For a long while -- until surprisingly recently -- it looked like Denton's gamble had paid off. From Lulzsec to revenge porn to Gamergate, every week the world seemed to get appreciably nastier, our private lives increasingly fair game. And sitting on the top of that world was Nick Denton -- the man who predicted this new public mood and had set himself up to profit handsomely by hiring an army of sociopathic children to reflect it.

Fusty old publications like The New York Times wouldn’t dream of inciting threats of violence against a woman who made a dumb joke on Twitter. Gawker would. Even the National Enquirer might hesitate before sharing naked photos hacked from a celebrity’s phone. Not Gawker. And no one with a shred of human decency would use an executive’s hacked Amazon receipts to mock her personal grooming habits. At Denton's instruction, human decency was weeded out of Gawker employees at first interview.

But then something strange happened -- something that, as a recovering alcoholic, I recognize all too well. The world sobered up. Somewhere amongst Jennifer Lawrence likening “the fappening” to sexual assault and states passing revenge porn laws and Lulzsec hackers starting to be rounded up by the FBI -- long after Gawker reported on a female politician’s college sex life but long before it reported on an accountant paying for sex -- a good portion of the planet woke up to the fact that we’ve all been blackout drunk on bile for the past decade or so. It’s not clear that there was a single “rock bottom” moment, so much as a slow realization amongst much of the Internet Community that we hated the people we’d become.  Suddenly the “snark” that seemed so cool just felt mean and sad and pathetic.

Of course not everyone has come to this conclusion -- and some never will. There will always be sociopaths, homophobes and misogynists online, including the irredeemable ones who currently work at Gawker. But enough readers have rejected that kind of unconscionable bigotry for a canny businessman like Nick Denton to know his original business strategy has failed. Gawker’s meanness has become toxic to readers and advertisers, and is even starting to make Denton unpopular amongst his most loyal friends.

By contrast, entrepreneurs who took the opposite bet to Gawker -- folks like Buzzfeed’s Jonah Peretti and Vox’s Jim Bankoff, who built their empires on 90s nostalgia and friendly explainers, targeting those who yearn for a gentler, simpler world --  are seeing their traffic, revenue and valuation soar.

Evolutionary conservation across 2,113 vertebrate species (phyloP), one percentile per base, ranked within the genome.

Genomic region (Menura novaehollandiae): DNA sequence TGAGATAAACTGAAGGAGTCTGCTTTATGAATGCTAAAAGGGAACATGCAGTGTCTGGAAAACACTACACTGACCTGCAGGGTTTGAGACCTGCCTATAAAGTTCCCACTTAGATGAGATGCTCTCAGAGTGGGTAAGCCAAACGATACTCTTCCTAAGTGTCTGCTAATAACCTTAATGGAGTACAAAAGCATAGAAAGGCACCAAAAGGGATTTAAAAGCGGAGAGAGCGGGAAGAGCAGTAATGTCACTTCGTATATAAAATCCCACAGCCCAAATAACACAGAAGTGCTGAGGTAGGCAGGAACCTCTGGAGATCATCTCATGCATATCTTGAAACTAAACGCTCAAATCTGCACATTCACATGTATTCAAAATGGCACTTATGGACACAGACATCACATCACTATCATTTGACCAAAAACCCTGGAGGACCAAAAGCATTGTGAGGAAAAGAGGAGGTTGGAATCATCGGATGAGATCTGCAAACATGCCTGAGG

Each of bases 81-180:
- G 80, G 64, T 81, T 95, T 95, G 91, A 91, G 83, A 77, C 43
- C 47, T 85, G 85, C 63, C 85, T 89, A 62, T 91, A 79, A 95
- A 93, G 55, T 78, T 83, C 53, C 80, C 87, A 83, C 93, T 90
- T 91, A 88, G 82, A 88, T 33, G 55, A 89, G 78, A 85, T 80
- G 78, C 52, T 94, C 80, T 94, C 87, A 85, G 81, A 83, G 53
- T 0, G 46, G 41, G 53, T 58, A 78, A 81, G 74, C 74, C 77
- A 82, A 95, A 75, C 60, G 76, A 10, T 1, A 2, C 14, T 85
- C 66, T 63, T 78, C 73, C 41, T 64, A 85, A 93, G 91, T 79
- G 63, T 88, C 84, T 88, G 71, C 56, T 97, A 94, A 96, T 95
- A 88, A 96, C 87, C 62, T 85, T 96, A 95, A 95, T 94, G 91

Public mood is an endless loop and, eventually, nastiness will be back in vogue. But if Gawker is to survive that long, Denton knows he needs to follow the curve. Like any good, opportunistic publisher, he needs to quickly reinvent Gawker as kinder, fluffier and more marketable to a modern, sober audience. Media tycoons have been doing this for decades -- witness Rupert Murdoch’s UK tabloids flipping back and forth between supporting Labour and Conservative governments in line with public mood. Denton himself acknowledged that need to follow “the numbers” as far back in 2010 when he was profiled in the New Yorker:

“I actually think Gawker’s fairer now than it used to be,” he told me, and quickly added that this had not come about through “any great moral reëxamination” but because the numbers are inherently self-correcting….

“If you’re running Spy, at some point you have a choice: do you want to be the cute, unprofitable, ultimately doomed niche publication, or do you want to create something that’s viable and lasting?” Denton said. “I didn’t like the story of Spy. They failed.”

Seen in those terms, the new Gawker doesn’t reflect any particular shift in Nick Denton’s personality or personal ideology, any more than Murdoch’s support of Margaret Thatcher and later Tony Blair and then back to David Cameron showed an actual leftward, then rightward, shift.  

All of Denton’s previous grand statements about “truth absolutis[m]” and how “hypocrisy is the only modern sin” can now be seen for what they were -- advertising guff to cement Gawker’s position as the market leader in meanness. Likewise his new campaign -- with slogans about “communities built around the shared enthusiasms of writers and readers”  -- are classic brand repositioning.

New Gawker for a New Generation. Business as usual for Nick Denton.